"The main takeaway here is that people can lower their cholesterol with diet if they put their minds to it," said Dr. David Jenkins, a professor of nutrition and metabolism at University of Toronto and lead author of the study. "These can be small changes. We're not asking people to live behind bars."

Jenkins created the "portfolio diet," which combines foods that allow maximum benefit in lowering cholesterol and preventing heart disease. The regimen includes regular consumption of tree nuts and high amounts of fiber from oats, barley and vegetables. The diet says to replace butter with plant sterol-enriched margarine and substitute soy-based products for meat.

"The study highlighted the power of food to lower risk for cardiovascular disease: What you do eat and what you don't eat are both important," said Dr. Jane Klauer, a New York internist specializing in metabolism and nutrition.

While Jenkins said most study participants followed a moderately healthy diet to begin with, it's possible for people to see positive changes in their cholesterol levels even after making small changes to eating regimens.

"Replacing sources of saturated fat, such as red meat and dairy products, with sources of healthy fats, such as nuts and soy products will definitely have greater benefits than replacing red meat and dairy products with carbohydrates," said Dr. Walter Willett, professor of epidemiology and nutrition at the Harvard School of Public Health.

Before suggesting medication, doctors generally encourage high-cholesterol patients to change their diet and lifestyle. If noninvasive measures do not sufficiently lower the levels, they will often prescribe statin drugs, which reduce the production of cholesterol in the liver.

"Diet should be used with drugs to reach LDL and non-HDL cholesterol goals," Dr. Robert Eckel, director of the General Clinic Research Center at Colorado Health Science University, wrote in an email to "The bulk of evidence indicates the importance of fruits and vegetables, whole grains (fiber), lean poultry and fish to reduce cardiovascular disease risk."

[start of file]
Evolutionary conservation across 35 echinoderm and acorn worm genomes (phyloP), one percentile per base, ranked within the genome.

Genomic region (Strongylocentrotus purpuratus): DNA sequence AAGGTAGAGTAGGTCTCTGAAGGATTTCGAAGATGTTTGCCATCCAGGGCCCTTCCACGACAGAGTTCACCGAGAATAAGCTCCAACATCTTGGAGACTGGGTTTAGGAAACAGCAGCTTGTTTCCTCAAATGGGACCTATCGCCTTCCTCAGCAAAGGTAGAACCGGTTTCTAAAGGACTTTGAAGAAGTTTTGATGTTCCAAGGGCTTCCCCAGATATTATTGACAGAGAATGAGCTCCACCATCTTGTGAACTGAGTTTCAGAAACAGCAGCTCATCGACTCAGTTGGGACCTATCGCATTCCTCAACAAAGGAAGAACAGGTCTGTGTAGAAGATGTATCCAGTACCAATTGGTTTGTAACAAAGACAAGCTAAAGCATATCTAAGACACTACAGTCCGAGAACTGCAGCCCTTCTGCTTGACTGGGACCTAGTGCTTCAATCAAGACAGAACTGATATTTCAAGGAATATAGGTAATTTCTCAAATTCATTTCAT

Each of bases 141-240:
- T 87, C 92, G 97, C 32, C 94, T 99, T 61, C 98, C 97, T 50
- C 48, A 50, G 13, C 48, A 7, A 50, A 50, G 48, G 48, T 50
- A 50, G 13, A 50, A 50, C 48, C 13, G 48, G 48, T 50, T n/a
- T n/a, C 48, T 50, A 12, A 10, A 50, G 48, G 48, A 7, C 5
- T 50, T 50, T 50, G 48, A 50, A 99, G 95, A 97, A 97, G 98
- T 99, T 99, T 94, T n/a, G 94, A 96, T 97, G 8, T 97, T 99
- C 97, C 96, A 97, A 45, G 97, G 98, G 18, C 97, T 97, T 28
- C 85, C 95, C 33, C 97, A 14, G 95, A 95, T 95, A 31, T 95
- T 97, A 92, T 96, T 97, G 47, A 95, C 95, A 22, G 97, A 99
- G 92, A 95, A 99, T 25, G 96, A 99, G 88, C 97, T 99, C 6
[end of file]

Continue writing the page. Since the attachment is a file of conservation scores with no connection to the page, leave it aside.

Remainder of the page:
"If goals are not reached with lifestyle changes (including appropriate amounts of physical activity), statins are the drug of choice to reduce cardiovascular disease risk," continued Eckel.

The study had only a six-month follow-up, and many experts suggested a longer follow-up period was necessary to understand the long-term effects of the portfolio diet.

Many experts also noted that an herbivorous, or plant-based, diet would be difficult for meat eaters to maintain.

"The diet was vegetarian and, not surprisingly, had dropouts, even with the counseling," said Dr. Merle Myerson, director of the Cardiovascular Disease Prevention Program at St. Luke's and Roosevelt Hospitals. "I don't think that really long-term adherence would be good."

"The authors state that this is 'long-term.' I don't feel that six months is long-term."

"Convincing people to change dietary patterns is difficult, much less convincing them to become vegetarians," said Klauer. "Change is difficult for people. But as they are rewarded with looking and feeling more vital, they are motivated to persevere."

Copyright 2011 ABC News Radio


Sitting for Prolonged Time Increases Risk for Lung Blood Clots

Hemera Technologies/Thinkstock(BOSTON) -- Sitting for long periods of time has already been associated with increased risk factors for cardiovascular disease, such as elevated cholesterol, increased BMI and waist circumference, and increased levels of biomarkers of inflammation. Now, add lung blood clots to the list.

In a study published Monday in the British Medical Journal, researchers at Massachusetts General Hospital analyzed medical records from almost 70,000 women who participated in the Nurses’ Health Study from 1990 to 2008 and found that those who sat for about six hours per day had more than double the risk of lung blood clots than women who sat for an average of two hours each day.